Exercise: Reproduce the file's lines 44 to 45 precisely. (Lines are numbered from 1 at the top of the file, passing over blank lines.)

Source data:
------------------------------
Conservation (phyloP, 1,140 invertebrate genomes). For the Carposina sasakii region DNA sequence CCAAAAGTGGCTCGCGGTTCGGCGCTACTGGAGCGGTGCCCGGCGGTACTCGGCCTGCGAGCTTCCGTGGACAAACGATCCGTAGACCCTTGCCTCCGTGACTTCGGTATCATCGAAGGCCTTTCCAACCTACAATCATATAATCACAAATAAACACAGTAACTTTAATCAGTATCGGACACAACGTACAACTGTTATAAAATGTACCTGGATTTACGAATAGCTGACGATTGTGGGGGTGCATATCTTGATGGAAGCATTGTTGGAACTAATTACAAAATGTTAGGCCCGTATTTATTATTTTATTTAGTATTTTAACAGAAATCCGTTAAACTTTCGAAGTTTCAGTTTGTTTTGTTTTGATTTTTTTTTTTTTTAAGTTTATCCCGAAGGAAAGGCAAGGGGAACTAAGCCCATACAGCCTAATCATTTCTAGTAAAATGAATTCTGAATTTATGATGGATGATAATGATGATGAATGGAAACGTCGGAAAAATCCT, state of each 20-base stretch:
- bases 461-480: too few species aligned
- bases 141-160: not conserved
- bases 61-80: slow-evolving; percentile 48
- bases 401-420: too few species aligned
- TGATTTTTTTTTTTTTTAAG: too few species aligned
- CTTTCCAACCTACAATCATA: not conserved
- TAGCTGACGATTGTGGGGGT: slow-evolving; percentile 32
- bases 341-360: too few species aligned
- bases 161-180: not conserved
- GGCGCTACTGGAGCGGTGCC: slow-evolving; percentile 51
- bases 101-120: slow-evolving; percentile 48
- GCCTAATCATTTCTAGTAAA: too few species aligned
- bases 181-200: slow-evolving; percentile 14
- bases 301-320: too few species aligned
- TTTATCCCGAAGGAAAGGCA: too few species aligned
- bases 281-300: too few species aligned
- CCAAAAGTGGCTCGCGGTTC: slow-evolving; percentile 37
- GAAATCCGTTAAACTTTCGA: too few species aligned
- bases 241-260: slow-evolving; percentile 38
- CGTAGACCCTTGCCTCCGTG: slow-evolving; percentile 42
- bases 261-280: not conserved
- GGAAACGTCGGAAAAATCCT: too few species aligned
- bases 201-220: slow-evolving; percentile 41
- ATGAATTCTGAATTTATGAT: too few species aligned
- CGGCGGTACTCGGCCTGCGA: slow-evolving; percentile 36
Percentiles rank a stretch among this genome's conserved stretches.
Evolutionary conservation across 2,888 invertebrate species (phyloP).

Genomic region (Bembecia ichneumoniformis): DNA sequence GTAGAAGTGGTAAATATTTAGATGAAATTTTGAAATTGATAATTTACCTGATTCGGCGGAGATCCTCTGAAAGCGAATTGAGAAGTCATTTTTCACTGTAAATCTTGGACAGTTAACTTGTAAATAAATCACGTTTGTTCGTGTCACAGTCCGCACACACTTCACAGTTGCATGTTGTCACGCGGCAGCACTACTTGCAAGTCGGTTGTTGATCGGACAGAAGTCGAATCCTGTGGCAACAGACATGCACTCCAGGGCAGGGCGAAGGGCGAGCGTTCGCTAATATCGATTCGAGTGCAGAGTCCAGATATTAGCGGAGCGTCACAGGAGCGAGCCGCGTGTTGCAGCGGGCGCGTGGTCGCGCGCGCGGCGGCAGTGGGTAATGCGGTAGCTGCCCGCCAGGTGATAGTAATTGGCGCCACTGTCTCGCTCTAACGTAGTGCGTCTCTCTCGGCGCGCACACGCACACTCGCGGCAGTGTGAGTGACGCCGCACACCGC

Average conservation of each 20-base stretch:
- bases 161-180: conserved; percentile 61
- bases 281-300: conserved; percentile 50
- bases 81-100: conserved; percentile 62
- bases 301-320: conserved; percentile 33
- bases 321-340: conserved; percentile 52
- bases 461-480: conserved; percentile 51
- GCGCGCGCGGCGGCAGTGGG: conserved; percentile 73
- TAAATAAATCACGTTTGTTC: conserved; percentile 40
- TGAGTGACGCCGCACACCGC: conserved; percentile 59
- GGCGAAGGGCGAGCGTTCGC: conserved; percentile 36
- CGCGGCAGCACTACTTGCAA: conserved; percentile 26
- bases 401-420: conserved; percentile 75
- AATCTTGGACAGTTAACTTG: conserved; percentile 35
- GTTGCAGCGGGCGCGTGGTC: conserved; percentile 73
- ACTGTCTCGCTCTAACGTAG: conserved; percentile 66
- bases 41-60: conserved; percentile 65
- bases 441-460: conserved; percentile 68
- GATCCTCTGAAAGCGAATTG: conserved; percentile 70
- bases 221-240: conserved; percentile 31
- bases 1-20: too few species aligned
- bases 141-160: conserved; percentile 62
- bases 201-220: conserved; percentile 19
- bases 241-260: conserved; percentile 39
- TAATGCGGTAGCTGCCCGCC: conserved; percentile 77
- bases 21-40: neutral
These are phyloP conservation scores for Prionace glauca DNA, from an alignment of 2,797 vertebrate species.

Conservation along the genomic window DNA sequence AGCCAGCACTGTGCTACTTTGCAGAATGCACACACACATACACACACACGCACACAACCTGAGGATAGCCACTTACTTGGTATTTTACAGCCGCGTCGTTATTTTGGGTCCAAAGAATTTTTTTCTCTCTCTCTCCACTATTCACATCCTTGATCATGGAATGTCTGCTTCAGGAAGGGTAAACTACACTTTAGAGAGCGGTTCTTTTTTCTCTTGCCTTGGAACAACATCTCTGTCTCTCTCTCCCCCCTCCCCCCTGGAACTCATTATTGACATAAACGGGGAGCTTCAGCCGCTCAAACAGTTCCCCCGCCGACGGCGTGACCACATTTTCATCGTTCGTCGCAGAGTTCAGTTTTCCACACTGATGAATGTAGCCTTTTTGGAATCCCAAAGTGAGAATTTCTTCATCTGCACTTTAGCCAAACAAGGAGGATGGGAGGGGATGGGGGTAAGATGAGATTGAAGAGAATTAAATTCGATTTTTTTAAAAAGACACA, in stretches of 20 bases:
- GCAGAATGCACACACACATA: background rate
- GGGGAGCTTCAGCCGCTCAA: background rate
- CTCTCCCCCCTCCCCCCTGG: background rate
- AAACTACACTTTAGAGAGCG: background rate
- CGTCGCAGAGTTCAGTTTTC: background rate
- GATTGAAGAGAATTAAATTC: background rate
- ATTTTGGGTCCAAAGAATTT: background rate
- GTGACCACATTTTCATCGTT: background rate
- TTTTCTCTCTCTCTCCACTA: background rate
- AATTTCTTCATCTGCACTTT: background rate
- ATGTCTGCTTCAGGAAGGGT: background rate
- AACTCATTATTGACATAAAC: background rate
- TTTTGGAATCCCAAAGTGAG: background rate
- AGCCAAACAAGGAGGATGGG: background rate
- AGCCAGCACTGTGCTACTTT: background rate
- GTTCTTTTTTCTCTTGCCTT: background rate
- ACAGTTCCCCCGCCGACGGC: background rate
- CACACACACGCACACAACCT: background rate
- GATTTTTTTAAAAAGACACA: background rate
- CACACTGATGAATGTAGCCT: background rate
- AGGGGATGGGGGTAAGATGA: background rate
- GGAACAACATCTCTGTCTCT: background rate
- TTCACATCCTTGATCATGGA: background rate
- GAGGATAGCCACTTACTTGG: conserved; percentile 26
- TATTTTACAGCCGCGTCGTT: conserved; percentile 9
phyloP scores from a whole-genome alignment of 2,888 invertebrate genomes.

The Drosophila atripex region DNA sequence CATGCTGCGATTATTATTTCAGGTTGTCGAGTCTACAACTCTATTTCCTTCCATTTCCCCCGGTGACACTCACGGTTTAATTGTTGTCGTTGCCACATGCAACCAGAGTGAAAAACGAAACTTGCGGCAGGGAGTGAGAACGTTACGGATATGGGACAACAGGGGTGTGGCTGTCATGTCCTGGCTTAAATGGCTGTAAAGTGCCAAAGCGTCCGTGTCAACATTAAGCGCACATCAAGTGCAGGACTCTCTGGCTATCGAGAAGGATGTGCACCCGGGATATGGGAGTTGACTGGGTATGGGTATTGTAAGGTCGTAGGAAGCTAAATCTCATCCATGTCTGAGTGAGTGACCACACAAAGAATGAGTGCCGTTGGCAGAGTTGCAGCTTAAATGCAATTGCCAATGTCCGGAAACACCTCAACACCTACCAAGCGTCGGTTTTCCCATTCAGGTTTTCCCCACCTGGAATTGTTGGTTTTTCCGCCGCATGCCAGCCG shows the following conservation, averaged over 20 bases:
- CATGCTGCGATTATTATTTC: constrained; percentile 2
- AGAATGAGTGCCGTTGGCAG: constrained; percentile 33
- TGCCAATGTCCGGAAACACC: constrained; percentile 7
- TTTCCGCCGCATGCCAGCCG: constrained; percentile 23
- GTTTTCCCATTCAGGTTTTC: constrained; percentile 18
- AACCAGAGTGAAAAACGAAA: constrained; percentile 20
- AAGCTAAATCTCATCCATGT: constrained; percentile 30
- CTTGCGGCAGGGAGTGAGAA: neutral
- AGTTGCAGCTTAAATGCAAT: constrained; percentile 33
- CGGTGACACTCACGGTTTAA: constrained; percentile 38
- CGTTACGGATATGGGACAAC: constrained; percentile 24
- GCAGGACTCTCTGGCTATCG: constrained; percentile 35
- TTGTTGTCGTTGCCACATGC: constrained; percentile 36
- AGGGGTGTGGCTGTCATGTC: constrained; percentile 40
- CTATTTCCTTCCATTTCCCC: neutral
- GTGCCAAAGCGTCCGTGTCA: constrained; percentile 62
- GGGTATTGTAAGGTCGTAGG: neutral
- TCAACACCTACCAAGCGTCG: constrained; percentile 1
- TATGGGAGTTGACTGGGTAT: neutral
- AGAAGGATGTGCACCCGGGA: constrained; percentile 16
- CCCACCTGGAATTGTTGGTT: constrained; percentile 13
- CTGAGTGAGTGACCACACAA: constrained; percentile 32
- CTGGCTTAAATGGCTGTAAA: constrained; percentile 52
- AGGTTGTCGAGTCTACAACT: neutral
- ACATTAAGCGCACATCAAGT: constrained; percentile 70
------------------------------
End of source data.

- GTTGCAGCGGGCGCGTGGTC: conserved; percentile 73
- ACTGTCTCGCTCTAACGTAG: conserved; percentile 66